posted by seasparrow at 2:49 PM on July 14, 2021 [1 favorite]

I’ve only used it for dental procedures, but Halcion is my wonder drug. Needs to be prescribed by a doc. Same family as Xanax, you take it a half hour before the procedure. Someone needs to drive you to your appointment. During the procedure you would still get any local anesthetic or pain killers you would normally get. But during the whole thing you really do not have any anxiety or cares in the world. Its like anxiety just doesn't exist. I almost fell alseep while having 2 teeth extracted. You will need someone to drive you home, then sleep it off for another couple hours. It also has a bonus amnesia effect so even if the procedure was unpleasant, you wont remember much anyway after the fact.
posted by cgg at 2:51 PM on July 14, 2021 [1 favorite]

From my experience with these kinds of procedures in the UK: depending on what it is and where you're getting it done (hospital vs. GP surgery), they might offer you some form of pain relief, but your best bet would be to take something beforehand.

What I would do is talk to your GP if you can, describe the problem, and see if they can give you a prescription for some Diazepam to keep you calm during the procedure (if they think it's appropriate/safe). When I had my IUS installed, I took 400mg ibuprofen half an hour beforehand (this is actually recommended by the NHS to reduce cramps after the procedure). I do believe it helped.

On the day, mention your phobia/anxiety to the nurse or doctor performing the procedure, they may be able to give you something as well, or at least may be able to take steps to help keep you calm and relaxed. You are definitely not the only person they will have seen with this issue and they will likely have things they can do already in place.
posted by fight or flight at 2:53 PM on July 14, 2021 [1 favorite]

I would also ask about having someone with you. I had to have an HSG procedure and have high anxiety. They let my partner come in, hold my hand tightly and they were able to distract me, comfort me while it happened. It helped a LOT. I would encourage you to ask about this IN ADDITION to any medications which can help with the pain or anxiety.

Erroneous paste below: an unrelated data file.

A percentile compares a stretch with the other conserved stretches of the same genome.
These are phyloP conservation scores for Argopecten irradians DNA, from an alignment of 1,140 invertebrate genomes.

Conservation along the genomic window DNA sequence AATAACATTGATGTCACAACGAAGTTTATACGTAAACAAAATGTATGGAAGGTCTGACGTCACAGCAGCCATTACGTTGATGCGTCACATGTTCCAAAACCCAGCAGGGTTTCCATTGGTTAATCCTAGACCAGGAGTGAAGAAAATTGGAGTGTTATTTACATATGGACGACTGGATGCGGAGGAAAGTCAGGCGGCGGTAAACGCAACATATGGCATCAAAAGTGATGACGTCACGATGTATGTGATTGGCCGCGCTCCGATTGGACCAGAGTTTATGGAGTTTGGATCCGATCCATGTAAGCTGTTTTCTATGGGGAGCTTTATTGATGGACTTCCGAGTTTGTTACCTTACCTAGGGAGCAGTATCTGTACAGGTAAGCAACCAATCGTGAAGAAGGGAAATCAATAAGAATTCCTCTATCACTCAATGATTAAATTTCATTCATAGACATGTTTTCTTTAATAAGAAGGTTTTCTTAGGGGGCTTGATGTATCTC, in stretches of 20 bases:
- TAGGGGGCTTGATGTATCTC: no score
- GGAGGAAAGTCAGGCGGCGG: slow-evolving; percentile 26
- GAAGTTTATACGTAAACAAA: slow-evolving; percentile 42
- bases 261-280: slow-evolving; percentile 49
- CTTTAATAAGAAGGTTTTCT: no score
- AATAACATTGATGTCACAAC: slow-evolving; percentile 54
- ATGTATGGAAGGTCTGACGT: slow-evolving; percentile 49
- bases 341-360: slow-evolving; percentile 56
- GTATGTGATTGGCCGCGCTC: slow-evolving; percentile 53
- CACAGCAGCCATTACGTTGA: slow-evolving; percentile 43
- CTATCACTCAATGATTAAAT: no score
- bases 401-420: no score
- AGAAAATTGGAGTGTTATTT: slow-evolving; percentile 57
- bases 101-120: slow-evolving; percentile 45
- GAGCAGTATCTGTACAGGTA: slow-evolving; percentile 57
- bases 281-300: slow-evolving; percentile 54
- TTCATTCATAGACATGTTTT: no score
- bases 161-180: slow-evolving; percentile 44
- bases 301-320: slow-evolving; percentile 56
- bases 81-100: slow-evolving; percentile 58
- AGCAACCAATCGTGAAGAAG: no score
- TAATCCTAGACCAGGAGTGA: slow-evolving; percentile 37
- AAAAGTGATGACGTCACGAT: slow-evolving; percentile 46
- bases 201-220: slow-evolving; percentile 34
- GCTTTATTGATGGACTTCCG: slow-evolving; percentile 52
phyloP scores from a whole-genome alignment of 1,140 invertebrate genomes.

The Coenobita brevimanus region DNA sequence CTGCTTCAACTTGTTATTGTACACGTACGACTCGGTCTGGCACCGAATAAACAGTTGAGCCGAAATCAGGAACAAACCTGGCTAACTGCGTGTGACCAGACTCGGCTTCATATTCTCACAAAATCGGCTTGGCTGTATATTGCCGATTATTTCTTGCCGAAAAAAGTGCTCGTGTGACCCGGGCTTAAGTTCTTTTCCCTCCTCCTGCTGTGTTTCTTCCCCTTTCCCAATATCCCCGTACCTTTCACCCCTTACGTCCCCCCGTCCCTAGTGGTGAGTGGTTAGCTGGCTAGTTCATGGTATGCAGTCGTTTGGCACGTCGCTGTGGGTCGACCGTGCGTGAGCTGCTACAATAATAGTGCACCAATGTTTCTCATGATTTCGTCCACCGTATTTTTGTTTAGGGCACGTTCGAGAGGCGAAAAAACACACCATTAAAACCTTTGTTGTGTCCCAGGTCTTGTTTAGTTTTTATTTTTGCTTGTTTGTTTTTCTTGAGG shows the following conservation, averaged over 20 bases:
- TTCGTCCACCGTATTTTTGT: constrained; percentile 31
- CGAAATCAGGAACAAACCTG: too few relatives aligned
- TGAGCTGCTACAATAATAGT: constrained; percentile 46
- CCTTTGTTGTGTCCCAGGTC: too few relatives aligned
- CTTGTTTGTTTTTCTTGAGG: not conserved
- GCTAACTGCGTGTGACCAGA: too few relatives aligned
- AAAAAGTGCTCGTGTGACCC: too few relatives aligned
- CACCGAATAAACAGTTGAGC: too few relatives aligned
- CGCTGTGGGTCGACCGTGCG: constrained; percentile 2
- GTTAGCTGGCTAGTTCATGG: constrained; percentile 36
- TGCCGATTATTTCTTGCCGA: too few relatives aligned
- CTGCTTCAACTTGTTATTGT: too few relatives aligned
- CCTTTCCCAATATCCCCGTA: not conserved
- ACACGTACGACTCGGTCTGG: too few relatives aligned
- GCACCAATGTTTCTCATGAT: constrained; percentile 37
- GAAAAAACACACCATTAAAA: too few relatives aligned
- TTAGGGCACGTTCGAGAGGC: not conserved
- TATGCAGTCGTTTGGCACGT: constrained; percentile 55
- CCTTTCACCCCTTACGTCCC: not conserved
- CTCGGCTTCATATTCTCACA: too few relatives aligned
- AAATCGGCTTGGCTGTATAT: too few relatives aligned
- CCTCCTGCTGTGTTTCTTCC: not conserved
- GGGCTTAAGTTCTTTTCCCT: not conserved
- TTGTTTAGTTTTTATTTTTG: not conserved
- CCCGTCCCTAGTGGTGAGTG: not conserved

posted by Sweetchrysanthemum at 2:55 PM on July 14, 2021

I'm in the US. A friend of mine has a terrible needle phobia, so bad that it's noted in their medical chart and they walked out of a medical facility rather than face a needed blood draw, and they avoided vaccinations too. They finally talked to their doctor about options, and the doctor prescribed one Xanax (Alprazolam, a benzodiazepine) for an upcoming blood draw. My friend said it worked incredibly well. They said, "So this is what it's like not to be terrified." They got another Xanax via prescription one a year later for another procedure involving a needle. They were cognizant the whole time.

I don't know procedures around this medication in the UK, but could you message or call your doctor's office and ask about various options?
posted by bluedaisy at 3:04 PM on July 14, 2021

A few years ago, I had to have a uterine biopsy done. They tried to do it in the office, but I freaked. I have a history of sexual abuse. Part of the problem is that she wanted to do it during the first office visit. When I was unable to complete the procedure, it got scheduled to be done at the hospital under sedation. I don't know what drugs they gave, but I don't remember any of it. Any similar procedures will be done at the hospital under sedation. The original try at the biopsy sparked a pretty big PTSD spike.
posted by kathrynm at 3:09 PM on July 14, 2021 [1 favorite]

This is something else that's a problem - it's like UK gynaecologists think ibuprofen is sufficient pain relief for their procedures. They don't seem to offer much more (apart from local anaesthetic injections into invasive places which sound as bad as the procedures) is this the case elsewhere?